• A completed and signed application form
  • Proof of payment of the application fee (receipt issued in the name of the applicant)
  • Proof of payment of timbres (a government tax)
  • A printed letter that explains your reason for seeking residence in Costa Rica
  • Six recently-taken passport-sized photographs
  • Proof of fingerprint registration
  • Birth certificate
  • Marriage certificate if you’re applying with your spouse
  • Police record with criminal background check
  • Divorce certificate if you’re divorced
  • Assignation of Power of Attorney for Representation if an immigration attorney is representing you

It’s important to understand that the required documents must receive an apostille, which is a signed stamp from the State Department that certifies their validity. 

Since this is not a requirement for applicants from Canada, Canadians must verify their documents with the Department of Foreign Affairs.

There are two main pathways to Costa Rica citizenship, and these are as follows:

  • By marriage: If you’ve been married to a native Costa Rican for two years or more, you can apply for citizenship by marriage. For that, you’ll need an authenticated marriage certificate, a copy of your spouse’s national identity card, a translated background check, and passport-sized photographs.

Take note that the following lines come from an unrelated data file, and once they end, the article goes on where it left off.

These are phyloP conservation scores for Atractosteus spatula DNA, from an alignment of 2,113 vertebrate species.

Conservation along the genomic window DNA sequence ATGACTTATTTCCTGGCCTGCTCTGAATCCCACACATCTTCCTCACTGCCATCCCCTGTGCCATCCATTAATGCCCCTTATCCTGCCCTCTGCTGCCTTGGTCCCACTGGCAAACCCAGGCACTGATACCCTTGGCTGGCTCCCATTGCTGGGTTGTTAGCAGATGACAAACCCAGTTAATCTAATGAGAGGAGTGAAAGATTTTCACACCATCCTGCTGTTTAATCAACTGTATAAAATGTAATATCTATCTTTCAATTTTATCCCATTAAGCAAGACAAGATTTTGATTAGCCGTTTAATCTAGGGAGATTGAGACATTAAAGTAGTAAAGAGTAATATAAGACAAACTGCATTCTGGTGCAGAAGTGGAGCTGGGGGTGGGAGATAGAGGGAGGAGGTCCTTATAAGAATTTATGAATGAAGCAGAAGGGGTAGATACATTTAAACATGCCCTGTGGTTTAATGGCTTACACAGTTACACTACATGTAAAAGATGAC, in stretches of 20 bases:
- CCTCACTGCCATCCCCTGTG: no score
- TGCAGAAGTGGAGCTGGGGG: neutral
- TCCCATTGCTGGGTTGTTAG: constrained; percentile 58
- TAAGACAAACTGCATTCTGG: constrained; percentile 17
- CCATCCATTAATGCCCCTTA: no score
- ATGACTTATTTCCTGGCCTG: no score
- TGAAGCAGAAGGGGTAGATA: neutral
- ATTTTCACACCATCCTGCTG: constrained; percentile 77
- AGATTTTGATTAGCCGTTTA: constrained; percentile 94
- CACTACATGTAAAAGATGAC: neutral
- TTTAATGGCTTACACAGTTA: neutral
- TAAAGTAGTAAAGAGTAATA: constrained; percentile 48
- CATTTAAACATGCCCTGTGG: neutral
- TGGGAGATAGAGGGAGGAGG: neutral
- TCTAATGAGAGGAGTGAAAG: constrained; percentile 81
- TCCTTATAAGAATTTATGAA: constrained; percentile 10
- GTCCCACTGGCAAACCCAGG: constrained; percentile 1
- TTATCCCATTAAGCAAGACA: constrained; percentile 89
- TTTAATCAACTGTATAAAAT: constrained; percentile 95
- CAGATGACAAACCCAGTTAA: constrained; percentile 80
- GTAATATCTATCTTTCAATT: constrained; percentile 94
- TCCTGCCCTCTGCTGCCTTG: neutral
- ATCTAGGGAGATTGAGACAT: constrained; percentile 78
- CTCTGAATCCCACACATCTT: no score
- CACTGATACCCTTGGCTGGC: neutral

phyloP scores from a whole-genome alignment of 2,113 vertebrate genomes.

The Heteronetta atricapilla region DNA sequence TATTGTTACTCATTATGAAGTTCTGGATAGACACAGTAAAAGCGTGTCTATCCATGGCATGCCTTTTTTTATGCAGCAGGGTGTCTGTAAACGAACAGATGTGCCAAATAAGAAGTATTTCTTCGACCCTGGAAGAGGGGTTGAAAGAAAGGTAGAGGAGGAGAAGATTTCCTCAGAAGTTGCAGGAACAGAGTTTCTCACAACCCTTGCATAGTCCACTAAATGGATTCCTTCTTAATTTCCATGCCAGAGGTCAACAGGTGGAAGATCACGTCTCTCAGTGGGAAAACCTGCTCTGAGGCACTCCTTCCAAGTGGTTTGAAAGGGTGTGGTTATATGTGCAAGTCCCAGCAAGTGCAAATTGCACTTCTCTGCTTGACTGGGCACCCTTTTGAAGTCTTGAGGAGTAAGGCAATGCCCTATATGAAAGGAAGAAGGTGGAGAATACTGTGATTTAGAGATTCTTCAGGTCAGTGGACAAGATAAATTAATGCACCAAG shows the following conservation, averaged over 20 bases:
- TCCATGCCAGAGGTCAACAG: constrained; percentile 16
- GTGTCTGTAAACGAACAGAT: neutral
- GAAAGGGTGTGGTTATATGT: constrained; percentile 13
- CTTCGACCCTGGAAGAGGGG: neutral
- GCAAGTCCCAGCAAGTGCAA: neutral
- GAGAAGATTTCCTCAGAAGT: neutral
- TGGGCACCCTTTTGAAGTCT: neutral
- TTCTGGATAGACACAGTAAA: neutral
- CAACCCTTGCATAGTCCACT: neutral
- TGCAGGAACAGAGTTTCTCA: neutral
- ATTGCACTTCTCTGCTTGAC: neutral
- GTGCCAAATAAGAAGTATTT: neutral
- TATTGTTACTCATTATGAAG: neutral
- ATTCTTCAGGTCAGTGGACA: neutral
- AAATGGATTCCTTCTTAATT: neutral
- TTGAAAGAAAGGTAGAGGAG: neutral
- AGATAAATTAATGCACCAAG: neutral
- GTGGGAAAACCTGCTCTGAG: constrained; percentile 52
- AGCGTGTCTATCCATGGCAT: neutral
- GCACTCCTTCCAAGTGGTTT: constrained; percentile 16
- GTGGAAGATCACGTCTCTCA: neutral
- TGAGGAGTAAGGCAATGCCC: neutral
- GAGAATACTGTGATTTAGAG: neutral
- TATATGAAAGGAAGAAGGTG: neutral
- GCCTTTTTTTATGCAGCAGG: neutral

• By residing in the country: Anyone who spends seven years or more living in Costa Rica can apply for citizenship through the process of naturalization. You must submit a certified copy of your birth certificate, a translated background check, two witnesses, proof of income, and passport-sized photographs. Foreign nationals will also have to take the Spanish language test.

Everything Tourists Need to Know About Costa Rica Customs and Immigration

Know About Immigration

Whether you’re flying into San Jose International Airport or Guanacaste Airport, the guidelines set by the Costa Rica Immigration Department are the same.

What You Should Do When You Arrive in Costa Rica

The immigration rules that apply to Costa Rican citizens are much different than those arriving from other countries. However, the process has become much easier over the years.

Fill out the Customs Form

While there is no official custom form that you need to complete, if your airline gives you one, it’s super easy to fill out. Here are some details that you may need to provide:

  • Your given name
  • Last name
  • Nationality
  • Gender
  • Date of birth
  • Country of residence
  • Country of origin

Besides your basic personal information, the custom form may also require details about your flight, which may include the following:

  • Flight number
  • Airline name
  • Port of arrival

You will also need to provide your passport number and the name and address of the hotel or Airbnb where you will stay during your adventures in Costa Rica.

Previously, when foreign nationals arrived at San Jose Airport or Liberia International Airport, they had to complete an immigration form. Today, you can go directly to the counter for a short interview, which will determine your stay in Costa Rica.